One song that has made a felt difference is John Mark McMillan’s popular “How He Loves.” Near its end, we find this beautiful verse:

“When heaven meets earth like an unforeseen kiss / And my heart turns violently inside of my chest / I don’t have time to maintain these regrets / When I think about the way that He loves us.”

My anxiety and guilt, real as they are, get crowded out when confronted by the deep, deep love of Jesus. What a beautiful reminder that there is little time to sit around steeped in regret when the God of the universe loves me so well and with such genuine passion.


When reading a novel or watching a movie, it’s not a great idea to turn immediately to the last page or fast forward to the last five minutes. Talk about spoiling it.

The Christian life is a wholly different thing. We have to know the end of the story to live faithfully in the present. We need to meditate on the truth of Christ’s victory. We need to run our fingers over the passages of Scripture that serve as a “save the date” for the wedding supper of the Lamb. When we do, we are stirred to embrace our place in the story even as it unfolds around us.

Christians struggling with depression or plagued by guilt need to hear what awaits them. They need to be reminded of who God says they are, not just who they feel like today. They need to understand that, while they are works in progress, the end result is promised.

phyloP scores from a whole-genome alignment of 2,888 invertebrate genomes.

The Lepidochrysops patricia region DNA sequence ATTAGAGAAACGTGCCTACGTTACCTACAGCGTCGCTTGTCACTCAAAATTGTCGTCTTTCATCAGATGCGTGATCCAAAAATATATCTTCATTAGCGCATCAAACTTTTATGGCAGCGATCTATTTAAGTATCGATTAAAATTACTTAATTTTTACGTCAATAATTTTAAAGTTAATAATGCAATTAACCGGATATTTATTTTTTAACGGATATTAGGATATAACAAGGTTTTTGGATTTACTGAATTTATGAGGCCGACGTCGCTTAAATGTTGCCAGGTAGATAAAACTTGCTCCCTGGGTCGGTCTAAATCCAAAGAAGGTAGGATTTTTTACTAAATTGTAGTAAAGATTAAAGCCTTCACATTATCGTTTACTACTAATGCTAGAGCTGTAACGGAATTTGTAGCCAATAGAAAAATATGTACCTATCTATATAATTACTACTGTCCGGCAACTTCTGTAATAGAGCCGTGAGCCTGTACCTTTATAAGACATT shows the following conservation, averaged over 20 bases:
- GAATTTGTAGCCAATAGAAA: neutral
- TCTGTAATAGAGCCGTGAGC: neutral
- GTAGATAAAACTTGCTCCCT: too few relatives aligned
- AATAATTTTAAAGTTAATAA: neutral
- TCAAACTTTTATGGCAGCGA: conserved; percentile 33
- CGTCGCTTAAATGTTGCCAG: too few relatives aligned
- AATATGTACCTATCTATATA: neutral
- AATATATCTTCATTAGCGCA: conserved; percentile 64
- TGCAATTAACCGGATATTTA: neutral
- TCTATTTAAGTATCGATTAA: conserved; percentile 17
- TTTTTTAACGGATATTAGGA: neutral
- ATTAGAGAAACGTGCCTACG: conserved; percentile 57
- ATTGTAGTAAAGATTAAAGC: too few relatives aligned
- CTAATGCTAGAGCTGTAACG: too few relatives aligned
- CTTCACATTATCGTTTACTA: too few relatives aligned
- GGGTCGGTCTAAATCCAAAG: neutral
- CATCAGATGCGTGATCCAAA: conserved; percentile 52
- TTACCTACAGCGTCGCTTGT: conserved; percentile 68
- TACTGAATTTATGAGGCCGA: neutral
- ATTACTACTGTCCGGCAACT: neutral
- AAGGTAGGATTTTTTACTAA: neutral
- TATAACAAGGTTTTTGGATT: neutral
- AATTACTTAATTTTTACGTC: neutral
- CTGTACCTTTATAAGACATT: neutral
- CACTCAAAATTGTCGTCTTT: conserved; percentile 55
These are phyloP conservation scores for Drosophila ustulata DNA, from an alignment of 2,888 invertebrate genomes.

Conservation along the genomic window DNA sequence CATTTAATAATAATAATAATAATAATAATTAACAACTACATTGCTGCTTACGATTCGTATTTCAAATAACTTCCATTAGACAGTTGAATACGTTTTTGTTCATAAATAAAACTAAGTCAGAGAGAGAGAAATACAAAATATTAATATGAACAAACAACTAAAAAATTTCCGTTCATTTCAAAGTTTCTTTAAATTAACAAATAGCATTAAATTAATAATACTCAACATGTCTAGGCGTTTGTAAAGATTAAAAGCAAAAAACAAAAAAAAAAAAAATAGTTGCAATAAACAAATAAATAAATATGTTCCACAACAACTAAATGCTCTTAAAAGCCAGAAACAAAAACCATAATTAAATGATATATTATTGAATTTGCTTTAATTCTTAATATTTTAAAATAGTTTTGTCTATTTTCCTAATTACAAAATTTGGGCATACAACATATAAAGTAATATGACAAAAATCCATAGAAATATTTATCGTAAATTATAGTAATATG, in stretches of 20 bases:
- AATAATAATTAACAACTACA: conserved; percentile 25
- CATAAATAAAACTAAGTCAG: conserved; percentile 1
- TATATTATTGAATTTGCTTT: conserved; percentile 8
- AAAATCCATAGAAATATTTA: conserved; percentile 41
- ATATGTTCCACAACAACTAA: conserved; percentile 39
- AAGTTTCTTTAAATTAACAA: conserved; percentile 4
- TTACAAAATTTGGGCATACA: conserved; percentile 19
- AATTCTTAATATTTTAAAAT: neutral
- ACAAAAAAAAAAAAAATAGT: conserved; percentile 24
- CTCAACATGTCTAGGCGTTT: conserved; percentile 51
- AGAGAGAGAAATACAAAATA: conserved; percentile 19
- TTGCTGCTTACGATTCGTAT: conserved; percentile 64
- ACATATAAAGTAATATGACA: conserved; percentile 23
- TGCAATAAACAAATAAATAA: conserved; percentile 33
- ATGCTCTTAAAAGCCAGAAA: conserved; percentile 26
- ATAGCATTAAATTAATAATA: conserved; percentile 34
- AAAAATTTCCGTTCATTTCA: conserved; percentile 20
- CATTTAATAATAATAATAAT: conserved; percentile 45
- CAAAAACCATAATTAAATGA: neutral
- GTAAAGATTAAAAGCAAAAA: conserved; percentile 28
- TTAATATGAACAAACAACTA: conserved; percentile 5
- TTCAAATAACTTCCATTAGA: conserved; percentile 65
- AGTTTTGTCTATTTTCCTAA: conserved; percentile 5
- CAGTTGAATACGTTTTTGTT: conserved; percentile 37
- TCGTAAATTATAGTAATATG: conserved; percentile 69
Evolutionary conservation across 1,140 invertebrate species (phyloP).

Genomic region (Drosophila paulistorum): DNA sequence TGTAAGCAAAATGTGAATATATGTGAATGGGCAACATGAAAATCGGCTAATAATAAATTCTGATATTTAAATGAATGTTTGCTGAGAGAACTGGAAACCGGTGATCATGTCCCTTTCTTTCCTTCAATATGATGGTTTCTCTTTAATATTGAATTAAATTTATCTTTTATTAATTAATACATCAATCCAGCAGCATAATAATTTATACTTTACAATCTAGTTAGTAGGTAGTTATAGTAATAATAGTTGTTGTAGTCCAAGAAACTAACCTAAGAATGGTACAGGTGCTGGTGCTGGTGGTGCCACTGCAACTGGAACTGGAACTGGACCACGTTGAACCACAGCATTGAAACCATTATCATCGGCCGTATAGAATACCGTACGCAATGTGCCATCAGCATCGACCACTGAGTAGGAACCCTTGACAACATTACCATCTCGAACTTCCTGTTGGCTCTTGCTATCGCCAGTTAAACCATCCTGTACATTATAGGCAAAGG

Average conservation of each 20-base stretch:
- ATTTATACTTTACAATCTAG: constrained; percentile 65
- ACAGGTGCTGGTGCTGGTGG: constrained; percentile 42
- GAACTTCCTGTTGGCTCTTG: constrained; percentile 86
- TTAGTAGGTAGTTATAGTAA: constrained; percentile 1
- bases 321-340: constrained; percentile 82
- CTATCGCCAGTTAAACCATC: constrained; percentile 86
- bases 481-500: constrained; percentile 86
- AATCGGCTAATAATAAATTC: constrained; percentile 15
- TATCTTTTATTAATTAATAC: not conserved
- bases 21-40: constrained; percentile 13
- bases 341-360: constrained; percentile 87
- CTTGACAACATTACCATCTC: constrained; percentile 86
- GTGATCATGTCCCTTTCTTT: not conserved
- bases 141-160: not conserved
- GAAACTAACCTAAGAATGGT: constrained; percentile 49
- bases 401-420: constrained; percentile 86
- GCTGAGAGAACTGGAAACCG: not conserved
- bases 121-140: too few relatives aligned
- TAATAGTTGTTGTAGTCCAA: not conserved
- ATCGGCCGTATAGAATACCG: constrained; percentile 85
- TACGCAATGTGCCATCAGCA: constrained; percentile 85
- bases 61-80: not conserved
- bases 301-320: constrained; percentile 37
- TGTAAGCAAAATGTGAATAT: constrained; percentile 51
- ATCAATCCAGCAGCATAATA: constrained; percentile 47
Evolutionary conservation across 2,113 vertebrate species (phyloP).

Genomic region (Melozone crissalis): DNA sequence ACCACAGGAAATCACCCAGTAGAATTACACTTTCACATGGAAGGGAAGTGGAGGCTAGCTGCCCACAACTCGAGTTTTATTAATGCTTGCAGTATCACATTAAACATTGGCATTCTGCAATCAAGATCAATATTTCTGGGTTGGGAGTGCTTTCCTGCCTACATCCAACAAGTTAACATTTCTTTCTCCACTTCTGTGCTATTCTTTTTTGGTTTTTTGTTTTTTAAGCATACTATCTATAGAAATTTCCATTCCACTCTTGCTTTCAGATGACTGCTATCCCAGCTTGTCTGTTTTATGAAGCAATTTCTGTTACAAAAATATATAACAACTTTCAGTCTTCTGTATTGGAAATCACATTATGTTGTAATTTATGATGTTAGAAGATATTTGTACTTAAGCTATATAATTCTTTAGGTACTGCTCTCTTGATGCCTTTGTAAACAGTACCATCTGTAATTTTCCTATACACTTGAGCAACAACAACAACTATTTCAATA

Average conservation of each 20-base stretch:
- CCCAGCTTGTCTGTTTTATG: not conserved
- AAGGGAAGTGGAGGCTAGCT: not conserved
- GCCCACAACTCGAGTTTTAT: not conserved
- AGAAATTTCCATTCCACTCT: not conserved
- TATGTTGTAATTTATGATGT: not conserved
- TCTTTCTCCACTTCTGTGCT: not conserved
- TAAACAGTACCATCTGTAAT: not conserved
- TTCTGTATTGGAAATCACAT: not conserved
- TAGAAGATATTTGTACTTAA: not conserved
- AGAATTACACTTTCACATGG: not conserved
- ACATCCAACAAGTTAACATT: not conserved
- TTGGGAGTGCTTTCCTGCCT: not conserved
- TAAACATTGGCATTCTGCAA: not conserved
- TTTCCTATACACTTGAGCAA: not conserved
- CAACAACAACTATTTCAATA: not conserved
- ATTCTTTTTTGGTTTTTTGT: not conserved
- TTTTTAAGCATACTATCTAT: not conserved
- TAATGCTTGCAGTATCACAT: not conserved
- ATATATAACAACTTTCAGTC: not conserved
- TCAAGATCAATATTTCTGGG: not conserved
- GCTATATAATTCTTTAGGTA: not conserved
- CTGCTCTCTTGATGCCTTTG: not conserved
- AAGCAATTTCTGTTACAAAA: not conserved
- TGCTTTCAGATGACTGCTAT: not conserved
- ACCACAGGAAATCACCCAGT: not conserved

A great song toward these ends is “Completely Done” by Jonathan Baird, Ryan Baird, and Rich Gunderlock. The words are a beautiful marriage of Philippians 1:6—“And I am sure of this, that he who began a good work in you will bring it to completion at the day of Jesus Christ”—and the 24th verse of Jude, which reminds us that God is able to keep us in his love and hold us in his secure grip.

My favorite passage in the song says “What you complete is completely done.” Amen and amen. If it were up to me, I would stay an unfinished man, perpetually in process. But God has completed his work in me, yet is simultaneously bringing it to completion. That truth bucks against—and ultimately triumphs over—any self-talk that tells me I’ll never make it to the finish line or ever experience victory in my struggle with sin.

Of course, these songs aren’t the only ones to fit these categories. The Christian canon is overflowing with examples of songs that are good for the souls of the anxious, depressed, hurting, grief- and guilt-stricken. I am thankful beyond measure that my church sings each of the songs mentioned above—and then some.

A significant part of our corporate worship services is to prepare disciples to be disciples the other six days of the week. Singing songs like these communicates that they are not left alone, that both God and their fellow Christians are with and for them. And these songs equip them with truths they need to fight back against the lies they can easily swallow whole—all set to melodies they can hum in their hearts all week long.

Aarik Danielsen is the arts and music editor at the Columbia Daily Tribune in Columbia, Missouri, where he also serves Karis Church as a lay pastor. Find his work at facebook.com/aarikdanielsenwrites and follow him on Twitter: @aarikdanielsen.